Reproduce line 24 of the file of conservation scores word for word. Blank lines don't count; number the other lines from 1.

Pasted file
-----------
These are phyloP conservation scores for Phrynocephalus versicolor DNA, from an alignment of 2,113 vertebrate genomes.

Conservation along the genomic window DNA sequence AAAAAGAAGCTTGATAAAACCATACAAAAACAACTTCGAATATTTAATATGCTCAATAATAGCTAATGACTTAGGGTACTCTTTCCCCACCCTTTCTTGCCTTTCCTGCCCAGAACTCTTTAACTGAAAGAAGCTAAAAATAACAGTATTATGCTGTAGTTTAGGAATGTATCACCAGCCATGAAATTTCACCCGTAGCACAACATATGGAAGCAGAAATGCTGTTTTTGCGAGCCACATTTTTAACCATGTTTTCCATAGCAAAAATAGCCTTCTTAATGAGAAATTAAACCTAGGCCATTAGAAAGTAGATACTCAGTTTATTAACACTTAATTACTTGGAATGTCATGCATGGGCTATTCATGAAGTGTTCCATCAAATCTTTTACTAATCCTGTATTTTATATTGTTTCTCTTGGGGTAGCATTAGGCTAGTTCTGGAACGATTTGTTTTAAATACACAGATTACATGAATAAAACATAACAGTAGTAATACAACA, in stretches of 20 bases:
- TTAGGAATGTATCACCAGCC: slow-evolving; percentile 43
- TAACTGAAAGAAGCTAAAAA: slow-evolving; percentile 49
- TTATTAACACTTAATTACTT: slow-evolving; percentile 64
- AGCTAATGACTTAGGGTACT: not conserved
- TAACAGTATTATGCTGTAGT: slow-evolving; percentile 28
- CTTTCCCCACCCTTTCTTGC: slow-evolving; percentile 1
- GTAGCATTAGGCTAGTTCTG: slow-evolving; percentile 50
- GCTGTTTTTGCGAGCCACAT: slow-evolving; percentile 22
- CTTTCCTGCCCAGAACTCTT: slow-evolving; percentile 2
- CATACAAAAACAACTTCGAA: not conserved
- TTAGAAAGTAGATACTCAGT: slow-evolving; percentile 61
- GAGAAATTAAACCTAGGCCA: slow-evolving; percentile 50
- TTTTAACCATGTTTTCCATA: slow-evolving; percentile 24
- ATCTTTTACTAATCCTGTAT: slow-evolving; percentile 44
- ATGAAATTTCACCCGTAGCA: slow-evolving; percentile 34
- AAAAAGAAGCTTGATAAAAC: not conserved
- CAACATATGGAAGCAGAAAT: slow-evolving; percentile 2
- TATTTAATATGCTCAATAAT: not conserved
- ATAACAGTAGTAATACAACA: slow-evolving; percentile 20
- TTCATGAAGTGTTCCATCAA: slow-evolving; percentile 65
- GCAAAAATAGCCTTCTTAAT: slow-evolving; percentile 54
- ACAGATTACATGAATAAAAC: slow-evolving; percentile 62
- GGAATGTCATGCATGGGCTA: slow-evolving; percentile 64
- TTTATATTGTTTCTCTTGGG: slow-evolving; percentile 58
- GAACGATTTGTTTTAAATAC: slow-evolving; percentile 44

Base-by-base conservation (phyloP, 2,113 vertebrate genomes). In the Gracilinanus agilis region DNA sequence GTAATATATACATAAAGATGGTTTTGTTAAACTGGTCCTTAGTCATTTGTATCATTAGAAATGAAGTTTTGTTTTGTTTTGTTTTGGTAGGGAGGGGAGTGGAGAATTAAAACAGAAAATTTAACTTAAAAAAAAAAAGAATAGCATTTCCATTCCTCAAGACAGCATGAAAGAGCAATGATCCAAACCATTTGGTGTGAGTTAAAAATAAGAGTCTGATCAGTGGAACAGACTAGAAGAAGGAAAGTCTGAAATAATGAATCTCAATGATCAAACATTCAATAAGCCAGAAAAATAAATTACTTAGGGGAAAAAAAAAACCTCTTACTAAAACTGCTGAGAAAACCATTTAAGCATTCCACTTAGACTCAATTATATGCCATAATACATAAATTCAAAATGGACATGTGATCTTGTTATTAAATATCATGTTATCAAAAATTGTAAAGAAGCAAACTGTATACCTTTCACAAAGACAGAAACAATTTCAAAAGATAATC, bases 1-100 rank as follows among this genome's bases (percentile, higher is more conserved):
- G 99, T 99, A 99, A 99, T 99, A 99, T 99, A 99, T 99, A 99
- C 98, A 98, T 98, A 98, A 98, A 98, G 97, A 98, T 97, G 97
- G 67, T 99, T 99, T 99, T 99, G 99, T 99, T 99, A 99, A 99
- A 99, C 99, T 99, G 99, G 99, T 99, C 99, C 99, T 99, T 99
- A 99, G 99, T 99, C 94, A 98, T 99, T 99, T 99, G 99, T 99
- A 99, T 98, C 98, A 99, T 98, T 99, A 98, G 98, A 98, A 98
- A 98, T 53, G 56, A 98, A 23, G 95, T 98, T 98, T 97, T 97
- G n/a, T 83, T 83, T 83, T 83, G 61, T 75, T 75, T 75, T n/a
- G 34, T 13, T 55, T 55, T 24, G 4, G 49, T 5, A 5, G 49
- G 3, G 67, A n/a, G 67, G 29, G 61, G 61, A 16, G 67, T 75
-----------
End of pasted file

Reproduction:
- ACAGATTACATGAATAAAAC: slow-evolving; percentile 62